As baseball fans sit at work or at home today while constantly refreshing Twitter in hopes of catching the most recent news on Sonny Gray, Justin Verlander, and Yu Darvish, White Sox fans sit in anticipation for the news of Rick Hahn pulling off just one more trade to complete the first phase of the rebuild. In the history of the Chicago White Sox, there have been a total of just 7 trades on July 31. While there have been many memorable trades near the deadline, today I’m taking a look back at – in no particular order – the top 5 most memorable July 31 trades in White Sox history (Sorry to the Jerry Reuss trade of 1989 and the Rob Mackowiak trade of 2007, neither of which, I assume, will evoke deep memories from White Sox fans):

2016: White Sox trade LHP Zach Duke to St. Louis Cardinals for OF Charlie Tilson

Result: When this trade was made last year, it looked as if the White Sox had struck a pretty good deal. Tilson was a quality OF with a lot of upside, especially given that all the Sox had to give up in return was a LHP out of the bullpen. However, we know the rest of the story. Both Duke and Tilson suffered injuries soon after arriving to their new teams. While Duke has made it back on the field., Tilson has continued to be hampered by injuries for the entire 2017 season, putting his future with the White Sox in jeopardy.

2005: White Sox trade LHP Ryan Meaux to San Diego Padres for UTIL Geoff Blum

Result: Blum was brought on as a versatile utility player who could give both Joe Crede and Juan Uribe days off at 3B and SS, respectively, especially as Crede dealt with back problems. Meaux became a journeyman who never pitched higher than AAA, while we get the memory of Geoff Blum as the unlikely hero in Game 3 of the 2005 World Series.

2008: White Sox trade RHP Nick Masset and 2B Danny Richar to Cincinnati Reds for OF Ken Griffey, Jr. and cash considerations

Result: Griffey, Jr. was brought on as the classic “reloading” – type rental player the White Sox became famous for in the late 2000s to early 2010s (SEE: Manny Ramirez). As you remember, the White Sox were in the heat of a postseason run against the Twins. While Griffey, Jr. only slashed .260/.347/.405 with 3 HR and 18 RBI for the Sox, we all remember – and still get to see in the opening video at Sox’s games today – him throwing out the potential tying run at home in the “Blackout Game” in 2008. And, hey, at the very least, we got to watch a future Hall of Famer for a few months play in a White Sox uniform. As for Richar and Masset, neither had prolonged success in the majors, although Masset did bounce around from team to team until 2015.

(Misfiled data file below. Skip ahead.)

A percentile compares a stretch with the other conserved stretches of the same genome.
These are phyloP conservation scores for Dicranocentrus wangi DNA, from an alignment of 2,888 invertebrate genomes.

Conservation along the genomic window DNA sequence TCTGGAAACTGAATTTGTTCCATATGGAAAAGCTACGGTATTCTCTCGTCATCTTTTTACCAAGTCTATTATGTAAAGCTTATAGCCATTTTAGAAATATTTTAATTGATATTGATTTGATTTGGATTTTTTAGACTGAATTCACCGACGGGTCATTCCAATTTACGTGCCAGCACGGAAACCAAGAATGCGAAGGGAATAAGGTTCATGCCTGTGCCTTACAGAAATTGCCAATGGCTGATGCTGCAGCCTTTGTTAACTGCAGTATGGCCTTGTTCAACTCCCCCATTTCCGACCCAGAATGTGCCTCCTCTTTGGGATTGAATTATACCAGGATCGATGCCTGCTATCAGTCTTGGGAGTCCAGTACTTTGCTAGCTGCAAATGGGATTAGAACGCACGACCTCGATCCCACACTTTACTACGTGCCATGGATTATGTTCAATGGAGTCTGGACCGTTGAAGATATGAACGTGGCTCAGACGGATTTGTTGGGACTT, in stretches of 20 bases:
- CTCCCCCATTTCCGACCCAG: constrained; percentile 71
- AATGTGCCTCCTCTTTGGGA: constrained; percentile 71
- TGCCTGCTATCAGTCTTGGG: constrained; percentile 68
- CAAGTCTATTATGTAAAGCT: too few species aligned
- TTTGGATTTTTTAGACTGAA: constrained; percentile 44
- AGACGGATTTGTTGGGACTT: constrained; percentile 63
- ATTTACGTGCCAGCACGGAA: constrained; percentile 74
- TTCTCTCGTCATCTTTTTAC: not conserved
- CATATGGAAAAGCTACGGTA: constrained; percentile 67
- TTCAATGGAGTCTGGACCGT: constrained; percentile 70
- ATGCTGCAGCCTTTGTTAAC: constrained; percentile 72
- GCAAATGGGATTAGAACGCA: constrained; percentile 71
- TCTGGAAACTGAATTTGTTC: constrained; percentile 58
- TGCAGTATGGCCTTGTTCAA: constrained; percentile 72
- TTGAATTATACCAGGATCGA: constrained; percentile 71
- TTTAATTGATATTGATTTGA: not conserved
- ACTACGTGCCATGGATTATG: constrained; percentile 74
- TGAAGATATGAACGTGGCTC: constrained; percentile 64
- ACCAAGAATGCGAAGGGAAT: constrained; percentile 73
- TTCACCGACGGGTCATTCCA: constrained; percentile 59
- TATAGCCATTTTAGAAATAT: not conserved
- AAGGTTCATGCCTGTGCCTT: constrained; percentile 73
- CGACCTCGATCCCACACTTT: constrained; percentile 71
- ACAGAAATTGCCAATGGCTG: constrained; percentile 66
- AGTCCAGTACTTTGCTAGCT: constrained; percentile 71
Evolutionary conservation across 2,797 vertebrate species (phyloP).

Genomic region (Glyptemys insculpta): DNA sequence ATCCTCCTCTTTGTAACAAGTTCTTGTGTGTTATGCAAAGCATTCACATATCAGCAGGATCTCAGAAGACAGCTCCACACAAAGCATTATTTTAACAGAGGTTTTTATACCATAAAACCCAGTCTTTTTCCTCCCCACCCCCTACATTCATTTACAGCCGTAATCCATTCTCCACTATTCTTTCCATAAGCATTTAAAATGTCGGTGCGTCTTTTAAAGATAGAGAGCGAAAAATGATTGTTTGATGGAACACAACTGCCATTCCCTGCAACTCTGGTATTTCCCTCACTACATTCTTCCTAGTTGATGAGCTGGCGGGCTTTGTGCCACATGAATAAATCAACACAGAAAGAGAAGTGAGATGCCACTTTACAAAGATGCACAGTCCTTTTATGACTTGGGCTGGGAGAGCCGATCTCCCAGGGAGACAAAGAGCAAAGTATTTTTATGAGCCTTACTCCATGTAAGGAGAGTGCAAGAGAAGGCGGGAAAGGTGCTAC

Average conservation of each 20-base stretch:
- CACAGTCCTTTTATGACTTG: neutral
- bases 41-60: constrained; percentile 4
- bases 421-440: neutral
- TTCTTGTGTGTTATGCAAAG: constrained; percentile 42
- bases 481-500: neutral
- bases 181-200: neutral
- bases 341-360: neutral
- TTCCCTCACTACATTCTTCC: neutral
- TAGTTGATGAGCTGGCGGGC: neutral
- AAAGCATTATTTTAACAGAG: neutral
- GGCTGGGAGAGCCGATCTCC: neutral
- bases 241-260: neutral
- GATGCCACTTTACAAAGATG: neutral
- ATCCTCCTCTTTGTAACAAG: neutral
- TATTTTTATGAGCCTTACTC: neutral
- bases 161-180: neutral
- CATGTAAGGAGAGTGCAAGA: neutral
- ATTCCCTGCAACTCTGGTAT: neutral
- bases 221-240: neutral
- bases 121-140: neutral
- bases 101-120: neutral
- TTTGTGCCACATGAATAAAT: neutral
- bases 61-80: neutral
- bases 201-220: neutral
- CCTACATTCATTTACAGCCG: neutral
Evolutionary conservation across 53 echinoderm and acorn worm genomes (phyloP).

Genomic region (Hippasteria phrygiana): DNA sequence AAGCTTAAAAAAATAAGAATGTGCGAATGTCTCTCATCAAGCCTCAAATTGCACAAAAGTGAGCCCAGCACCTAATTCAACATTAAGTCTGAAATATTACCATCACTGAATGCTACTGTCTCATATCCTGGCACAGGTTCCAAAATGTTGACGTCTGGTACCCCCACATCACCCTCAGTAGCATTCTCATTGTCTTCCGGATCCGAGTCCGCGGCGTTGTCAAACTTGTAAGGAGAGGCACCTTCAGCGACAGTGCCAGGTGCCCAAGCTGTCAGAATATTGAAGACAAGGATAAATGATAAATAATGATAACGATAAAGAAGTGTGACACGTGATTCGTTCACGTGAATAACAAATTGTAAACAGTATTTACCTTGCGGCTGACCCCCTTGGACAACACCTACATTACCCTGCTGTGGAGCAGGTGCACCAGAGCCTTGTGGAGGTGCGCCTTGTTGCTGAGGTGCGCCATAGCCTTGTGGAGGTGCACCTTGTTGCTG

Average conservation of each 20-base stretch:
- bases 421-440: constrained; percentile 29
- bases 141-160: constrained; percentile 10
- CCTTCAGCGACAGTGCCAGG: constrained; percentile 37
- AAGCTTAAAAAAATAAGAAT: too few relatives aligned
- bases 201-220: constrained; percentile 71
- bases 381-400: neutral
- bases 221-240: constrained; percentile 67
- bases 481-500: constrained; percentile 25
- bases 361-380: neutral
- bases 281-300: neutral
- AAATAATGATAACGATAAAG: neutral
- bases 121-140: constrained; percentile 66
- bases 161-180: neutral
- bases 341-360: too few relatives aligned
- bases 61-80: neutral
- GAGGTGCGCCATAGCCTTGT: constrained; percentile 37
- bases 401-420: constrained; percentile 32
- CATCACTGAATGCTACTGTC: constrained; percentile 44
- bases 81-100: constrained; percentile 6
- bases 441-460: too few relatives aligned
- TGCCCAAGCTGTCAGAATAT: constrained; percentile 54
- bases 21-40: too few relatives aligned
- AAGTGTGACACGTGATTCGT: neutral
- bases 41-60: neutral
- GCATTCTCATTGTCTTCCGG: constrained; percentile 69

1997: White Sox trade LHP Wilson Alvarez, RHP Danny Darwin, and RHP Roberto Hernandez to San Francisco Giants for OF Brian Manning, RHP Lorenzo Barceló, SS Mike Caruso, RHP Keith Foulke, RHP Bob Howry, and LHP Ken Vining

Result: This is the famous “White Flag Trade” in White Sox history. At this time, the Sox were just 3 1/2 games back of the Cleveland Indians in the AL Central race, while having Frank Thomas, Albert Belle, and Robin Ventura. All the players the Sox received in that trade were unknown players, and Ventura was the most vocal in his rebuke of the trade: “We did not realize August 1 was the end of the season.” While many question Jerry Reinsdorf’s decision at the time, just three years later, Foulke and Howry were instrumental bullpen pieces for the Sox in their AL Central title in 2000, while both Alvarez and Hernandez struggled for the Giants in the postseason and left the Giants in free agency.

2004: White Sox trade RHP Esteban Loaiza to New York Yankees for RHP Jose Contreras

Result: After defecting from Cuba the year before, 32-year-old Jose Contreras didn’t appear to be anything different than Esteban Loaiza at the time of the trade. Both had similar numbers, and there was a better track record of success for Loaiza, who was coming off a second place finish in the Cy Young Award race a year before. Former GM Kenny Williams’ thought process was that the teams in the AL Central had already seen Loaiza for over a year, and it was time